Long-term grants are inspirational. Multiyear support (grants of two years or longer without the need to reapply) is returning to pre-recession levels. Most funders now give at least some multiyear support. "Multiyear grants are powerful," says Bell. "If the foundation and the nonprofit are in sync around core programming, multiyear grants give you sustainability and predictability." Crocker agrees, adding, "Even if you look at small businesses and social entrepreneurs, they'll tell you it takes four or five years for the rubber to meet the road and for really good results to start emerging. I think multiyear grants are inspirational, in that they allow the nonprofit to have a greater sense of security."

Unrestricted support enables creativity and responsiveness. After being flat for many years, the average share of annual grantmaking budgets devoted to unrestricted support showed a small but meaningful increase (from 20 percent to 25 percent). Why is this important? As Crocker says, "General operating support opens the door to much more creative thinking, allowing nonprofits to be more nimble and a lot more responsive to things that have changed in their community and the needs of their clients."

Boosting leadership capacity requires a collective approach. More than a quarter of the funders surveyed reported an increase in the dollar total of their grants for capacity-building efforts, which include leadership development, governance, and evaluation capacity. "Nonprofits are collections of leaders, including development directors and program directors and policy directors — it's not just executives," says Bell. "The foundations that do it well not only pay for leadership development, they also act as ambassadors and champions for individual leaders as well as networks. That’s something special that foundations can do but typically government and major donors can't."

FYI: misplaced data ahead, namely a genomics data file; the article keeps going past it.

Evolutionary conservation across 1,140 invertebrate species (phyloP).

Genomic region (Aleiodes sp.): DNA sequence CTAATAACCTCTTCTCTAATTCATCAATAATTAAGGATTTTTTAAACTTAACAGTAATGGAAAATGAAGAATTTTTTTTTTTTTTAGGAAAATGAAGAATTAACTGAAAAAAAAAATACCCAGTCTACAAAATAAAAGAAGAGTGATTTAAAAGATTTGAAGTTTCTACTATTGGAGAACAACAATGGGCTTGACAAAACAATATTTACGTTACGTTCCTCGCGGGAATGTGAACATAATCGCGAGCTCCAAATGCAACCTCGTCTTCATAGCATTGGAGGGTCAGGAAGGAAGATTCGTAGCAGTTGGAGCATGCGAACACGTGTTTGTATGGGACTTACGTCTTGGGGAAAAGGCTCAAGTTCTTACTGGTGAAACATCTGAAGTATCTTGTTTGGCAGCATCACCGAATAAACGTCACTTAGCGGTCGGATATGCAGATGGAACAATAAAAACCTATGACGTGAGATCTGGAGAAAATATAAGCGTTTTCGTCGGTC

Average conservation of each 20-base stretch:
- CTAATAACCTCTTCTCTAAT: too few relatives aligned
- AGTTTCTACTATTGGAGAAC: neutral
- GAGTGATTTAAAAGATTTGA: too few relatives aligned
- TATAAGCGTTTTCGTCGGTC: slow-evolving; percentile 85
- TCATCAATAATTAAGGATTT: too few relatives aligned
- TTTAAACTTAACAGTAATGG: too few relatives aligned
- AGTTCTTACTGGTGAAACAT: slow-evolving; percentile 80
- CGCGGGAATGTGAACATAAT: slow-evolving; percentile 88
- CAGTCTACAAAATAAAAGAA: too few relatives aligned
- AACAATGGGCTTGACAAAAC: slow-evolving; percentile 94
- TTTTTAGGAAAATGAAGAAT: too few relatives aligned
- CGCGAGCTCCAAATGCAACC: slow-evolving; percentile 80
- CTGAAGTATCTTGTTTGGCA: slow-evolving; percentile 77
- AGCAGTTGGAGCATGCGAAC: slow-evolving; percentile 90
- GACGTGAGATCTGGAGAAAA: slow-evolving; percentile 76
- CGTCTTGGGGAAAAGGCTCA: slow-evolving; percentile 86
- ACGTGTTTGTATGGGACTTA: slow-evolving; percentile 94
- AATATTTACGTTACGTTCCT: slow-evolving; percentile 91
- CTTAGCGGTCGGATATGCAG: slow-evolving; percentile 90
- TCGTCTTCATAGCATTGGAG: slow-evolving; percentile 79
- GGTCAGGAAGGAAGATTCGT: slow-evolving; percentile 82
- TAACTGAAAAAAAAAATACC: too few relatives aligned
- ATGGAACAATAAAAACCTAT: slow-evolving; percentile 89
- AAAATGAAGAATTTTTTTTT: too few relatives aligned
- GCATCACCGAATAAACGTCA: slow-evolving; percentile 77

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Tips for End-of-Year Foundation Fundraising

November 18, 2014

End_of_year_fundraisingThis is the time of year when every nonprofit CEO sinks or swims. Either you secure the last of the grants needed to balance your organization's budget or risk running a deficit and ruining its balance sheet. But while you might think it's too late to save 2014, the last six weeks of the year are actually an excellent time to pursue foundation grants. Here are a few tips to help you do so:

Foundations are like people. At the end of the day, whether it's a small family foundation or a large independent foundation,
it takes people to make a grant, and, when it comes to deadlines, most people procrastinate. In other words, an awful lot of grants get made in the last quarter of the year, and a surprising number of those grants are made in December.

Meeting the payout requirement is trickier than you think. Foundations are required by law to spend 5 percent of their assets annually for charitable purposes. This can include a portion of their own operating costs, but most of it tends to be paid out in grants. Many foundations base this 5 percent minimum on a rolling three-year average of the value of their investments. With the fairly constant oscillations of the stock market, you can imagine this is something of a moving target for most foundations. Add to that the fact that grants sometimes don't materialize, organizations implode, and stuff happens, and foundations often have to scramble to make last-minute grants to achieve their mandated 5 percent payout.